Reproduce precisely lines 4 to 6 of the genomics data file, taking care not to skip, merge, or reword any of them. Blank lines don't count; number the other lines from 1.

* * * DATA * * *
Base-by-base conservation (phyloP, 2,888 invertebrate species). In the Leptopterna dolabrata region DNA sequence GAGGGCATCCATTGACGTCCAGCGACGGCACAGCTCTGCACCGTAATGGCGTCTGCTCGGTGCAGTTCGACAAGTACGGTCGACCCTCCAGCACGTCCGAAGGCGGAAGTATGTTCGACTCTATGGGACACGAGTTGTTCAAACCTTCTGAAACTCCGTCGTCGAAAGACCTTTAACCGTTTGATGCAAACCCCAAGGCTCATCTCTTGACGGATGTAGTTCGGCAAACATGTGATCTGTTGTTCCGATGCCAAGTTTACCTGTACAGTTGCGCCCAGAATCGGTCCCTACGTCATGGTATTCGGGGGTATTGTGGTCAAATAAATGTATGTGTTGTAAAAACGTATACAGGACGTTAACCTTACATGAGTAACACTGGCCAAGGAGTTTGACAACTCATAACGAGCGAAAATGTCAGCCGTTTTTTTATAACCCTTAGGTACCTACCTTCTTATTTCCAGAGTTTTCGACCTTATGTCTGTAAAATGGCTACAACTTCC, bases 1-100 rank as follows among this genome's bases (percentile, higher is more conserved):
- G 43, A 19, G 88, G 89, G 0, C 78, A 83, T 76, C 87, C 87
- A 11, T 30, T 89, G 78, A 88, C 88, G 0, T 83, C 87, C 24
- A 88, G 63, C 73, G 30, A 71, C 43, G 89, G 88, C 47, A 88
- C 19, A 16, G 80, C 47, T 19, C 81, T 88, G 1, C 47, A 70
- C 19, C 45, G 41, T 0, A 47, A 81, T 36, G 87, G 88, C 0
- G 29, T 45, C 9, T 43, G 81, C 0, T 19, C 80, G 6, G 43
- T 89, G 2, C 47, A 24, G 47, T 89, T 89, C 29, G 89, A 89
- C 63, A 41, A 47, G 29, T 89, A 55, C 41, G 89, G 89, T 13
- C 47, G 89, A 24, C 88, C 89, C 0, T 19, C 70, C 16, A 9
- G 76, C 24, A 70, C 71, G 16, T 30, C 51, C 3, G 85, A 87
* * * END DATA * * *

- A 88, G 63, C 73, G 30, A 71, C 43, G 89, G 88, C 47, A 88
- C 19, A 16, G 80, C 47, T 19, C 81, T 88, G 1, C 47, A 70
- C 19, C 45, G 41, T 0, A 47, A 81, T 36, G 87, G 88, C 0